- Dubbo Regional Council opens new organics processing plant
- REMONDIS and Lake Macquarie open new organics processing facility
- Tasmanian EPA consider new organics processing plant
Sustainability Victoria provided a $500,000 grant towards the facility on behalf of the Victorian Government.
Projects in regional Victoria have increased the organics processing capacity by 38,250 tonnes per year, with approximately 74,570 households now able to access kerbside collections for food and/or organic waste. With the launch of the new facility, kerbside organics collection services have resulted in an average abatement of 81,621 tonnes of carbon dioxide per year.
Sustainability Victoria CEO Stan Krpan said he was delighted to see the organics facility opened.
“We’ve been working closely with the City of Geelong to enable greater recovery of its valuable resources,” he said.
“Victoria’s population could reach 10 million by 2050, putting pressure to our waste recovery and disposal systems. Taking action now through creating and expanding recycling opportunities will greatly reduce the environmental impact of these resources ending up in landfill, and their economic value being lost.
“This project falls under Statewide Waste and Resource Recovery Infrastructure Plan and the Victorian Organics Recovery Strategy, which plans for all viable recovered materials to be extracted from waste streams before reaching landfill,” Mr Krpan said.
The new Geelong facility is able to provide long term benefits such as processing the council’s green organics, with the potential to process additional organic materials such as food.
“Geelong is one of three large regional organics projects funded by the Victorian Government. It followed Ballarat and Bendigo which all now divert large quantities of organics from waste streams,” Mr Krpan said.
Sustainability Victoria’s Optimising Kerbside Collection Systems guide assists councils to increase recycling, improve the quality of recycled quality materials and reduce contamination
A new $10.9 million research consortium is set to increase the value of agricultural waste by turning it into new products, led by the University of Adelaide.
A total of 18 partners will come together to develop high-value products from agricultural waste, including nine South Australian based companies from the agriculture and food sector alongside nine national and international academic institutions and industry partners.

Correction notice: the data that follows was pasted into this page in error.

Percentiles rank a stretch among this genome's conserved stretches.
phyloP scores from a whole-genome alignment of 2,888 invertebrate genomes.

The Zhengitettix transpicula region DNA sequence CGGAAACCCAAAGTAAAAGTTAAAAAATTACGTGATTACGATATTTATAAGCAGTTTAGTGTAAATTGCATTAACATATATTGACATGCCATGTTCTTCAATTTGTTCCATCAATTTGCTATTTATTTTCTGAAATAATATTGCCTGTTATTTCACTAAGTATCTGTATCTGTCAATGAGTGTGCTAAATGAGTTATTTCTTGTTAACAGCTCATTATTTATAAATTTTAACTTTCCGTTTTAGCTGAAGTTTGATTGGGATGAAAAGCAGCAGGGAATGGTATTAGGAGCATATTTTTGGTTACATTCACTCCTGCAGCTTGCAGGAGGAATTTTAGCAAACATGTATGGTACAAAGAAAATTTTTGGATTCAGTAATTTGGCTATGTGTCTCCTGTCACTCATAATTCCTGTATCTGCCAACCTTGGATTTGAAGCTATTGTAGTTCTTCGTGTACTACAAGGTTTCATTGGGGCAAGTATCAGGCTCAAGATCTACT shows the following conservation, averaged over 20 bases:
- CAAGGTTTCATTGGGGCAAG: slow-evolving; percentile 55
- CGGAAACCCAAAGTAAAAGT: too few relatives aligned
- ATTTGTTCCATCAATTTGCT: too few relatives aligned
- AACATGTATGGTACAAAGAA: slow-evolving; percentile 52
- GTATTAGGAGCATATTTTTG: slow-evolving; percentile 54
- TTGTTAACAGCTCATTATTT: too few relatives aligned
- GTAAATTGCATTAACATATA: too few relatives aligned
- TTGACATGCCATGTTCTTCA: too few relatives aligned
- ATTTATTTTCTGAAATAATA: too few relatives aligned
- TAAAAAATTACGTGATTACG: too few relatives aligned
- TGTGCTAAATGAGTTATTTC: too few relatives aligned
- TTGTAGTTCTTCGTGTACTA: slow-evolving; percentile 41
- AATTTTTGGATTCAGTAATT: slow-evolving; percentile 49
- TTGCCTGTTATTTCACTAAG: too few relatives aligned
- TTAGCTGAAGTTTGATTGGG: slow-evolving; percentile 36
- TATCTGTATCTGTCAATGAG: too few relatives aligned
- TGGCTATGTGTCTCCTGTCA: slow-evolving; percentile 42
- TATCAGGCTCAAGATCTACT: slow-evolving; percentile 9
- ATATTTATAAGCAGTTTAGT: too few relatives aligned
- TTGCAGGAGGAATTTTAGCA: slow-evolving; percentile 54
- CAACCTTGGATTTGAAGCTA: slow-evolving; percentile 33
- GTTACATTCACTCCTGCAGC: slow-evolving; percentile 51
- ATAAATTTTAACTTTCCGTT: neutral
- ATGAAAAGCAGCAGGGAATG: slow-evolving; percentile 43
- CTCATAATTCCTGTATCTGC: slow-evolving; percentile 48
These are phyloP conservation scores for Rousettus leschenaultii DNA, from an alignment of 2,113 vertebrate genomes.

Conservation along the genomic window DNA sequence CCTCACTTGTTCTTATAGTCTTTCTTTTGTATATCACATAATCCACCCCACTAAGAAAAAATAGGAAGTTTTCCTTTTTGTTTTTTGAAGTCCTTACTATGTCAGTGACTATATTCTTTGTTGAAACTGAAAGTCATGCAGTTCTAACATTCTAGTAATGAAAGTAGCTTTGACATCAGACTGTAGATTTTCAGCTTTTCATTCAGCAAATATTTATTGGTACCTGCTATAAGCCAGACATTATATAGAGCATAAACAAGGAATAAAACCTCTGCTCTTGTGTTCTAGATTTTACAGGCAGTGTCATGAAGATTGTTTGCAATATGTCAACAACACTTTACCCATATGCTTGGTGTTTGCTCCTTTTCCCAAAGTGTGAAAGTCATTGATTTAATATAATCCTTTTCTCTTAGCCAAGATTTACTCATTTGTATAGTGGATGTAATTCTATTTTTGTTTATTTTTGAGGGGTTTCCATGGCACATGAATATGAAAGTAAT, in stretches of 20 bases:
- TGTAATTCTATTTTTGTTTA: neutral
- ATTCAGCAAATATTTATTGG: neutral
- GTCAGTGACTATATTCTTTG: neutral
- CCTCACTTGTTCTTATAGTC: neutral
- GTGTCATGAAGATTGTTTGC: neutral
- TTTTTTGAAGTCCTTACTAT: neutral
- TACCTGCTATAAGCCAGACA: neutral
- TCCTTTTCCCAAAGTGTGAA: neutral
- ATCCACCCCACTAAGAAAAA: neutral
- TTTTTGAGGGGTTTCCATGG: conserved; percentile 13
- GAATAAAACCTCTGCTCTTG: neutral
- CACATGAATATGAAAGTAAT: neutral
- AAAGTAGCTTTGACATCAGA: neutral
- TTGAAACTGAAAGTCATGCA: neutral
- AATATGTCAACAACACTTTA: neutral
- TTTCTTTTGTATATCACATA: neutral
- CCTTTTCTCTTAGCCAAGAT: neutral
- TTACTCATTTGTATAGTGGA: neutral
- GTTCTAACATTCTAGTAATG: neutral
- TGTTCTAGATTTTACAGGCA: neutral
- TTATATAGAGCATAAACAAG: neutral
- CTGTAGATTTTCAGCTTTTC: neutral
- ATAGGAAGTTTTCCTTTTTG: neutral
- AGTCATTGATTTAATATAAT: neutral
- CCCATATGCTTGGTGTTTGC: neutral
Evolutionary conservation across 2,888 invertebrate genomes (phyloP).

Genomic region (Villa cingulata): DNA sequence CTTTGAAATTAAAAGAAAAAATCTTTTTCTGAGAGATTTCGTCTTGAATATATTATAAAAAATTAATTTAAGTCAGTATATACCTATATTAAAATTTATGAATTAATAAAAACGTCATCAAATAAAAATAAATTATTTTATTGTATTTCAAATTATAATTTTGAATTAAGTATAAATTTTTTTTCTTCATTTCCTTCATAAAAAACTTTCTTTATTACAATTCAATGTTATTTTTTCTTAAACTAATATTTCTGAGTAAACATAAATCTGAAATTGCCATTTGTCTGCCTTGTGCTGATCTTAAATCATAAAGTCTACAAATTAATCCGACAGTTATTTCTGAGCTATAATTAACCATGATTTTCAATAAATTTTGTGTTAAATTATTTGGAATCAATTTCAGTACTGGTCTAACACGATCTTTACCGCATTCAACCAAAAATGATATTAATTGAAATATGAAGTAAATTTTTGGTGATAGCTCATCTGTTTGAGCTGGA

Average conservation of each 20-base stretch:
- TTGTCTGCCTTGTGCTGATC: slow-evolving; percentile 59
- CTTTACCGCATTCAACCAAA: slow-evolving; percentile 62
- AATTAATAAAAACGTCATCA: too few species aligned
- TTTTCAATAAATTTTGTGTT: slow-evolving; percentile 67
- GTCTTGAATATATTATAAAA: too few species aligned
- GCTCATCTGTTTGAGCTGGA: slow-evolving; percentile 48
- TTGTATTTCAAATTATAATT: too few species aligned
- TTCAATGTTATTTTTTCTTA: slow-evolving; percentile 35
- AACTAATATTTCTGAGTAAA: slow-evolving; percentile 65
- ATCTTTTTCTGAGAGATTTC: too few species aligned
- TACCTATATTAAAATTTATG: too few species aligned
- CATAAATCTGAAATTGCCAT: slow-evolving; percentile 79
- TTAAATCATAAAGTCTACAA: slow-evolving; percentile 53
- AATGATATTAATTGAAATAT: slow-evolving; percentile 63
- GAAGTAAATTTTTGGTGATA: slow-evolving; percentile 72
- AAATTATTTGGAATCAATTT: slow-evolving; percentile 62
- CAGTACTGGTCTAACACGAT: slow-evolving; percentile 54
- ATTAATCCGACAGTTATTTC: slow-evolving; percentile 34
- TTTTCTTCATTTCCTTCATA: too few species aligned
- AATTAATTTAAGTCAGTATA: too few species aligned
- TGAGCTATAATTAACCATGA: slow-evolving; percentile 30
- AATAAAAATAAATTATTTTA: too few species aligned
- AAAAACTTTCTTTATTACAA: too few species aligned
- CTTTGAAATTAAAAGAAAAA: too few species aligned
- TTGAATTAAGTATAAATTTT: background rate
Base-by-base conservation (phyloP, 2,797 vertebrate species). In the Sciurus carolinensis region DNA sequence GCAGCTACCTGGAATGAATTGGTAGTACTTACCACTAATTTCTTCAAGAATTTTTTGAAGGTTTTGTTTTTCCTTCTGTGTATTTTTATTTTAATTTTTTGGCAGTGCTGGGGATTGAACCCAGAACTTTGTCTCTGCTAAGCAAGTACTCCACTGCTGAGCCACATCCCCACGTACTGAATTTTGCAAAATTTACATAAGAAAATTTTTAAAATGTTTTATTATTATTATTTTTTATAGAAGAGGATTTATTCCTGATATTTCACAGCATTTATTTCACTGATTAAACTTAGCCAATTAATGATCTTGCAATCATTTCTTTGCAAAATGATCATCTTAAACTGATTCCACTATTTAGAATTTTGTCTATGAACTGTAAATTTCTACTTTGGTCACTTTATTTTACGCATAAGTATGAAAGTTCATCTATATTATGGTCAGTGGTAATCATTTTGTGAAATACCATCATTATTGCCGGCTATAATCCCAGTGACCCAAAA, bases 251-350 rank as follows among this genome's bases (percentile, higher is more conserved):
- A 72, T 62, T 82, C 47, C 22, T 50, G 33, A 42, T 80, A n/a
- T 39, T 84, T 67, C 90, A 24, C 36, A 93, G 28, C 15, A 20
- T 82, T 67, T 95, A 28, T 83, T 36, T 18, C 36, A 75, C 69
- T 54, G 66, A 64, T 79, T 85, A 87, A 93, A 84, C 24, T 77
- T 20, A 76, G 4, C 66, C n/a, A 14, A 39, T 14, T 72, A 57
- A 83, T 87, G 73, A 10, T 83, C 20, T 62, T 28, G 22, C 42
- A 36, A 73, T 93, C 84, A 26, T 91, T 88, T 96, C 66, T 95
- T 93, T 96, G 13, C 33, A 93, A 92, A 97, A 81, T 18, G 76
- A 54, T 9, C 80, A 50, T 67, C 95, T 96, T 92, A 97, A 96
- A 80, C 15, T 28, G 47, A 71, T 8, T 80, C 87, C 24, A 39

The Agricultural Product Development Research Consortium has been granted $4 million over four years by the South Australian Government, with the University of Adelaide contributing $2.3 million, with the remaining support coming from partners.
Biomolecules that can be derived from crop waste show potential anti-oxidant, anti-inflammatory, anti-microbial, anti-cancer or gut health properties. Other uses include providing mechanical strength or texturizing properties in food, structural materials, lubricants and cosmetics.
Waste from apples, cherries and mushrooms could be used in skin care products thanks to their biological makeup while waste from broccoli, cauliflower, brussel sprouts or cabbage could have potential benefits for diabetic patients.
Research Consortium Lead Investigator and Director of Adelaide Glycomics Professor Vincent Bulone said Agriculture is a key contributor to SA’s economy which has a potential to generate high value products and create post-farm gate industries.
“Our agricultural and horticultural industries generate abundant waste biomass, which is currently disposed of at a cost to the producer, or only a low return. But there are compounds we can derive from this waste – a range of different ‘biomolecules’ – that have high-value potential applications for their structural or health properties,” he said.
Some consortium partners include CSIRO, University of South Australia, KTH Royal Institute of Technology (Sweden), Coopers Brewery, Carlsberg Group (Denmark), Raw Nation Wholefoods, Vanquish Technologies and Ingredion Inc (USA).
SA Minister for Industry and Skills David Pisoni said South Australia’s agricultural sector is a significant contributor to the growth of the state’s economy.
“The outcomes from this major research consortia that includes local, national and international research institutions along with industry partners, will contribute to the creation of new post-farmgate industries through the development and commercialisation of value-added products from agricultural waste,” he said.